Invigorating and slightly dangerous
On their 2012 self-titled debut, Holograms drew comparisons to the gloomiest corners of the original post-punk scene. On their second album, Forever, the Swedish quartet build on those influences while focusing and refining their songwriting, emerging as credible descendants of a very specific strain of ’80s dark-wave — the Gun Club, Comsat Angels or the Chameleons.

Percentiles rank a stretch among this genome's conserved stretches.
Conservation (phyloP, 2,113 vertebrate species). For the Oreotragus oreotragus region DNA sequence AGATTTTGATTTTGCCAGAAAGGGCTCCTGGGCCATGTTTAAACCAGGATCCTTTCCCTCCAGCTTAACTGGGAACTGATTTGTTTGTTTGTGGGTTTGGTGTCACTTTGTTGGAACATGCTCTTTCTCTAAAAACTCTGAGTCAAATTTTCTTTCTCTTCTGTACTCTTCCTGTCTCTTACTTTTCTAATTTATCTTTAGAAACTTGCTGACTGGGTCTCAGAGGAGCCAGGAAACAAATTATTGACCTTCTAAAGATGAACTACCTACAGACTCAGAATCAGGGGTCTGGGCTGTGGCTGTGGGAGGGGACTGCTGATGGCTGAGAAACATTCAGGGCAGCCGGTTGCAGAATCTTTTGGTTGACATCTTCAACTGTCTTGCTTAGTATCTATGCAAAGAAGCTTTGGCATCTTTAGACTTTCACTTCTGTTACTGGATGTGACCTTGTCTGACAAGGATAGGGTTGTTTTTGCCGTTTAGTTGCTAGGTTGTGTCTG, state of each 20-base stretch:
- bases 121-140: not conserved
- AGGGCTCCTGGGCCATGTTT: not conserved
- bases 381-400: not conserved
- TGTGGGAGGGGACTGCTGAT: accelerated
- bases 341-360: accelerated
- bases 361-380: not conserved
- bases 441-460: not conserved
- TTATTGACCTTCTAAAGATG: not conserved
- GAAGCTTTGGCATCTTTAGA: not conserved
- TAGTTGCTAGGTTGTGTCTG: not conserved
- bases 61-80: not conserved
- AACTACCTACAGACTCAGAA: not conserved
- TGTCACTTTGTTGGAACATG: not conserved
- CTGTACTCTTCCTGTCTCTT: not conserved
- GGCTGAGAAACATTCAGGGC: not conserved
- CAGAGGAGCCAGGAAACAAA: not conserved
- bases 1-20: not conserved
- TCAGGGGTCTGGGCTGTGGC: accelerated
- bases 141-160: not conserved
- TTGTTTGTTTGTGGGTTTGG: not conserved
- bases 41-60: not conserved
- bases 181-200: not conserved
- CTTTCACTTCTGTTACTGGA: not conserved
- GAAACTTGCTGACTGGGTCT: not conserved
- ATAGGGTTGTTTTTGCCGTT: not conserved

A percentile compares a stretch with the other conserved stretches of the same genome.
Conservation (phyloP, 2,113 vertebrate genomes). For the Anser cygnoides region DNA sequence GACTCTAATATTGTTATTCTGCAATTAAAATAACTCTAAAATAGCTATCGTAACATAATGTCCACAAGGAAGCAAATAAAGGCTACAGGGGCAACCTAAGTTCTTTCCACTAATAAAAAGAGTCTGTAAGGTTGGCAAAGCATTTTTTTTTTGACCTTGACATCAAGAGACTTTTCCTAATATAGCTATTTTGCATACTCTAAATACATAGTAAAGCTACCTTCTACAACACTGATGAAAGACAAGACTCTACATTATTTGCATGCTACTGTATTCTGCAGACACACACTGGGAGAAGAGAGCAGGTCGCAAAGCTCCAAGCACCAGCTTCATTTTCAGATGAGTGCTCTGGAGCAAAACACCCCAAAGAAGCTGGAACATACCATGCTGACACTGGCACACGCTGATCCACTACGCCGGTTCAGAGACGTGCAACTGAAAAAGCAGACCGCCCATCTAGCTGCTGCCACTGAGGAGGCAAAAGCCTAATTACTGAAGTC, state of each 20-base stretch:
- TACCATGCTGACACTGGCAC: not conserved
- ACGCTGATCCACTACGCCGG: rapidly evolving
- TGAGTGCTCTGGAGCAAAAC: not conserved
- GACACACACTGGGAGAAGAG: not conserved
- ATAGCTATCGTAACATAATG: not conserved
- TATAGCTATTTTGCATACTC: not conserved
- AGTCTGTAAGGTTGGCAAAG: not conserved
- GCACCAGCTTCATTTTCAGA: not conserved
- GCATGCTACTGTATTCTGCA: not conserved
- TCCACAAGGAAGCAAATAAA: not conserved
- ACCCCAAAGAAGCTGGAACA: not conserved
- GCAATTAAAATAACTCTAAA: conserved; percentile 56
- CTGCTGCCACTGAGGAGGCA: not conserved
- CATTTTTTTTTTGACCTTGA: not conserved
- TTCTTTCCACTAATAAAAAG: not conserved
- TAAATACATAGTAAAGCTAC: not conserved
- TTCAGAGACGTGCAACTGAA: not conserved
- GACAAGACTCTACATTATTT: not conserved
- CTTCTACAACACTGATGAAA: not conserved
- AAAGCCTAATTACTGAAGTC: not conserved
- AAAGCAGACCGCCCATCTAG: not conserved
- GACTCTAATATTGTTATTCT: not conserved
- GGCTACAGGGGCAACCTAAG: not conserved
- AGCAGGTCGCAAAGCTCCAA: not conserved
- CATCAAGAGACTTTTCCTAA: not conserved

Yet Forever is no nostalgia trip, and that’s thanks mostly to the vitality of Holograms’ music. Keyboards are more prevalent in the mix, from the corrugated synths humming through “Luminous” to the frantic chords dominating “Rush,” while frontman Andreas Lagerström’s reverb-coated vocals are fraught with desperation. And although Lagerström isn’t always easy to understand as he howls his way through the straightforward punk throttle “Meditations” and early Cure-influenced strum “Flesh and Bone,” the urgency in his voice is unmistakable. Forever feels invigorating and slightly dangerous at the same time, which produces a refreshing atmosphere of reckless abandon.